MORE THAN 20 years ago, my working life revolved around a series of 80-minute naps, normally taken while wearing sunglasses. I got paid to sleep in a Captain's Chair that was bolted onto the floor of the pointed end of an aircraft. (Front left door shown at left). While taking my enforced snoozes, the polite bing-bong of SELCAL would normally awaken me and I would listen to the copilot report something about our flight. Since 20% of my Pacific journeys were aboard airevacs, some of the SELCAL traffic dealt with geographical positions of births and times of death. My life has changed since those high-altitude long-range intercontinental journeys but lately, I have to plan my evenings around 80-minute sleep periods, punctuated by shrill crying from another room where the youngest expresses her dissatisfaction with getting five big teeth all at once. I imagine her jaw feels like an episode from 24 where an interrogator extracted a perfectly good tooth from a reluctant candidate. The nightly SELCAL lifestyle actually isn't that bad. I have discovered that my body can hit REM within an hour and most of my colleagues don't seem to notice I'm motoring around with a sleep aggregate, not a full night's sleep.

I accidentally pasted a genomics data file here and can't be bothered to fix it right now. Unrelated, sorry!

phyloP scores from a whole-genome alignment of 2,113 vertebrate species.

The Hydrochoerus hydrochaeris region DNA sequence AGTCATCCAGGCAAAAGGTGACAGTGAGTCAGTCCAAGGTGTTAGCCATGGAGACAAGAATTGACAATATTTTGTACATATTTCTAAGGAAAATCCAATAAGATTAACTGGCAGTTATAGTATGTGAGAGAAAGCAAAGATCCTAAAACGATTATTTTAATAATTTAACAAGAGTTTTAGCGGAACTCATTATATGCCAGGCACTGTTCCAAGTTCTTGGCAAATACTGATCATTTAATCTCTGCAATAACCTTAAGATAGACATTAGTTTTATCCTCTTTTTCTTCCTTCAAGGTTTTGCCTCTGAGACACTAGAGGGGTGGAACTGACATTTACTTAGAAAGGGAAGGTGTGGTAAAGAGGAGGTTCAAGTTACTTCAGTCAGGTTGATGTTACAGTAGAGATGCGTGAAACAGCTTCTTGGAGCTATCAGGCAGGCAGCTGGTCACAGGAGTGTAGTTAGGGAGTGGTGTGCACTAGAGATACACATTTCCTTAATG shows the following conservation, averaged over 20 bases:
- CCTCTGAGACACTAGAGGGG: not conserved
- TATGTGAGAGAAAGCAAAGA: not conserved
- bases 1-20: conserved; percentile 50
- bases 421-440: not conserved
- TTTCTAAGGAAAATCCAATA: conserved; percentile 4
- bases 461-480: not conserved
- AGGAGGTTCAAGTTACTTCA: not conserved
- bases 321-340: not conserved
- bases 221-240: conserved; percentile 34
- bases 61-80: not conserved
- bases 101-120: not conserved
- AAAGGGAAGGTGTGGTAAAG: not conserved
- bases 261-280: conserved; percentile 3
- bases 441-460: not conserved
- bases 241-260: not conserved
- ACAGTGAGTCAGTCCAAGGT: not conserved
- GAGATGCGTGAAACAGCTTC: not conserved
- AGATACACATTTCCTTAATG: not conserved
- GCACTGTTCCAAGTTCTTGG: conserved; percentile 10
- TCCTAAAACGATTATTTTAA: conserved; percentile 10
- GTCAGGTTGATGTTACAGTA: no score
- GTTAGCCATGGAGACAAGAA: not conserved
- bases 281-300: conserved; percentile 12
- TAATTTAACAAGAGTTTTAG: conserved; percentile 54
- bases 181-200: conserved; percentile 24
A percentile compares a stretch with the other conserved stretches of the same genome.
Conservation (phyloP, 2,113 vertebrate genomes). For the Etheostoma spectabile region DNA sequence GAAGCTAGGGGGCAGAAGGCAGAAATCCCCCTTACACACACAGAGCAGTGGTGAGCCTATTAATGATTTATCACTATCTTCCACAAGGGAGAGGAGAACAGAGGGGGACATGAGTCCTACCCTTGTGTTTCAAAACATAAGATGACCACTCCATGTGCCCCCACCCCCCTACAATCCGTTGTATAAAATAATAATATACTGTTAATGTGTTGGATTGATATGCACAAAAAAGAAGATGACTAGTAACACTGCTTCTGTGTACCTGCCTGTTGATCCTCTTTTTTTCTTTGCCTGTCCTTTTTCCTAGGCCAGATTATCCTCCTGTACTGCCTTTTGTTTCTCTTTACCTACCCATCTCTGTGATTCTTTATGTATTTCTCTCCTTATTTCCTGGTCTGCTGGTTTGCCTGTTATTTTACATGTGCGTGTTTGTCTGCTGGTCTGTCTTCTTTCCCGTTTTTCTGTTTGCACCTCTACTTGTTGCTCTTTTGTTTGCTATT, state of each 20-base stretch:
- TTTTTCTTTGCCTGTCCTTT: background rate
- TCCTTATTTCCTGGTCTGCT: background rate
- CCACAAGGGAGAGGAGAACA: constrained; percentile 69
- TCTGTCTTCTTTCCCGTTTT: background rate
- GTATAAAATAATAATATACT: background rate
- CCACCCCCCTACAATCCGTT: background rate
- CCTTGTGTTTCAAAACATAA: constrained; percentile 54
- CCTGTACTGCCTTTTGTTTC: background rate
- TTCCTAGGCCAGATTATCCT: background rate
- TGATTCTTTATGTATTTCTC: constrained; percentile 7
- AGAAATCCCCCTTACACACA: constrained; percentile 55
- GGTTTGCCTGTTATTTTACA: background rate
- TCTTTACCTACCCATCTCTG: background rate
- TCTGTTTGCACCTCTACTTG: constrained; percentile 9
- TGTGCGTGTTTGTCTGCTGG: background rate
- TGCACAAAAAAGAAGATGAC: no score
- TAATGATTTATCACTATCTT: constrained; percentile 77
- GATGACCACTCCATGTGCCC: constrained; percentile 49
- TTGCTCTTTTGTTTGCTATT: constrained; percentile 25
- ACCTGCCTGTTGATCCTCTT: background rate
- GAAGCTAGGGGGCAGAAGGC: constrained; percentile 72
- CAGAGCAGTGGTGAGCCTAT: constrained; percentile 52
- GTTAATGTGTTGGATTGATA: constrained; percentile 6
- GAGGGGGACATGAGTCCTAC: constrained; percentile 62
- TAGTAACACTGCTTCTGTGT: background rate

Sent mail2blog using O2-EDGE Typepad service in Ireland while thinking about the retired Lockheed C-141 Starlifter.